The DIFC Courts' jurisdiction derives from Law No.12 of 2004 in respect of The Judicial Authority at Dubai International Financial Centre. Art 5 (1) (a) of that law confers exclusive jurisdiction on the Court of First Instance in respect of "civil or commercial disputes civil or commercial cases and disputes involving the Centre or any of the Centre’s Bodies or any of the Centre’s Establishments." Art 2 defined "Centre Establishments" as
"Any entity or business duly established or carrying on business in the Centre, including any Licensed Centre Establishments."The same article defined "Licensed Centre Establishments" as "Any entity licensed, registered or otherwise authorised to carry on financial or banking business." Sir Anthony had held that the branch of the defendant company that carried on business in the DIFC was a "Centre Establishment" but not the bank as a whole.
The Court of Appeal disagreed with Sir Anthony's "reasoning that a "Centre Establishment" can be identified as an unincorporated entity which is permitted to conduct business within the DIFC in accordance with the terms of its license and registration with the DIFC." In the words of the Chief Justice at paragraph :
"Centre Establishment" must be a legal entity because that is the only way in which the term "entity" used in Article 2 of Law No. 12 can be understood. Where a bank is licensed to carry on business in a place outside its country of incorporation, it is necessary for that bank to carry on business either through an unincorporated branch of the bank or through a separate legal entity which is a subsidiary of the bank. Bank regulators frequently, if not typically, require foreign banks to carry on mainstream banking business through a branch rather than a local subsidiary. However, it would be uncommon for an unincorporated branch of a foreign bank to be treated under local law as a legal entity separate and distinct from its head office unless it has been separately incorporated as a subsidiary. I cannot therefore accept the proposition advanced by the Deputy Chief Justice that a "Centre Establishment" can be an entity which may be (to use the learned Judge's words) "within the corporation". A branch is no different in law from a division, and a division of a corporation is part of that corporation, and has no legal entity of its own (although it may be treated as an accounting entity for certain purposes)."
Having found that an unincorporated DIFC branch of a foreign bank cannot be regarded as an independent entity for purposes of qualifying as a "Centre Establishment", it followed that this term had to be interpreted to mean the defendant bank and its various branches, wherever located. Accordingly, the DIFC Courts had jurisdiction over the conduct of the branch where the alleged wrongdoing took place.
While sharing Sir Anthony's concern as to the limits of the DIFC courts' jurisdiction, the Chief Justice noted at paragraph  that:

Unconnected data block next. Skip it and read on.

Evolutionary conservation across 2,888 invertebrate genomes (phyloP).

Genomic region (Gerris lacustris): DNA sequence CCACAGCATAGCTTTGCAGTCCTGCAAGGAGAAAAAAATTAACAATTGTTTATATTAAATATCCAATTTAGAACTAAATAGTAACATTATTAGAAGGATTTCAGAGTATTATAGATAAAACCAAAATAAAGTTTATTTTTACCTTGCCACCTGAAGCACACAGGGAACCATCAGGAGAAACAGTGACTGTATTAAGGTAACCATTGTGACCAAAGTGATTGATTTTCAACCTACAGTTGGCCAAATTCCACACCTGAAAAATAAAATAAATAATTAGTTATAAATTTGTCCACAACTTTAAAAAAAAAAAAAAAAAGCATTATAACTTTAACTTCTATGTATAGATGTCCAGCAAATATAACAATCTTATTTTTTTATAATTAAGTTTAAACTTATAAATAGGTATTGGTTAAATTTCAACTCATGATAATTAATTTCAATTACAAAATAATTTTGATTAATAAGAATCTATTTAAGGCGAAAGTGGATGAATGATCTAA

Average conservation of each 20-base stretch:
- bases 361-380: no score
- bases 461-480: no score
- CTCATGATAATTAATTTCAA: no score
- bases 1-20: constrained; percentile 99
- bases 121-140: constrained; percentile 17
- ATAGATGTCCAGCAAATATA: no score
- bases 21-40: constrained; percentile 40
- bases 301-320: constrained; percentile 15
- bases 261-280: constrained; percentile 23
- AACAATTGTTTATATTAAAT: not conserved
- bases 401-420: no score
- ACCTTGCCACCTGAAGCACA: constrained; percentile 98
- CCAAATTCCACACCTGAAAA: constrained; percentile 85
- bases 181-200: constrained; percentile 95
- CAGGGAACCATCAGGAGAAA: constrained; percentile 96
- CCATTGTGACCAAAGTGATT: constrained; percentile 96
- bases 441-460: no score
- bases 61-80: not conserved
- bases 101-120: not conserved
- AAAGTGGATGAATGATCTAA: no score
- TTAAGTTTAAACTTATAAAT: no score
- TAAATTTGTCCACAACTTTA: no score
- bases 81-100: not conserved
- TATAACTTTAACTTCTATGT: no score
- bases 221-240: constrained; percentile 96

"(a) It is entirely within the control of banks and other enterprises carrying on business in the DIFC and the wider Emirate of Dubai as to whether they choose to subject their business within the wider Emirate to the jurisdiction of the DIFC Courts — if they do not wish to do so, they can either trade through separate corporate vehicles in the DIFC and the wider Emirate or (even more simply) include jurisdiction clauses in their contracts choosing where they allocate jurisdiction over any disputes.
(b) There may well be good reasons why banks and other enterprises carrying on business in both the DIFC and the wider Emirate of Dubai should choose to subject their business within the wider Emirate to the jurisdiction of the DIFC Courts — their business may (as in the present case) be carried on in the English language, and/or their transactions may be subject to a substantive law other than that of the Emirate.
(c) The situation under consideration will clearly not arise where the "Centre Establishment" is a company incorporated and carrying on business in the UAE outside the Emirate of Dubai or elsewhere. The principles of private international law limit the powers and discretion of the DIFC Courts so as to prevent the exercise of exorbitant jurisdiction, and the DIFC Courts possess the discretion to decline jurisdiction on grounds of forum non conveniens."
Sir John Chadwick and His Excellency Ali Al Madhani delivered concurring judgments.
The Court of Appeal's decision in Corinth Pipeworks follows hot on the heels of the decree of 31 Oct 2011 which extended the DIFC courts' jurisdiction to cover any business dispute from any part of the world. I commented on the extension of the Court's judgment in "DIFC Courts Spread Their Wings" on 7 Dec 2011. The combined effect of the decree and appeal is to enhance considerably the convenience of the court for determining all manner of commercial disputes including those relating to intellectual property.
Though an IP case is yet to come before the DIFC courts there is no reason why it should not handle one effectively. Sir John Chadwick heard plenty such cases when he sat in the Chancery Division in London. Part 25 of the Rules of the DIFC Courts enable those courts to grant interim injunctive relief as quickly and effectively as any court in the world.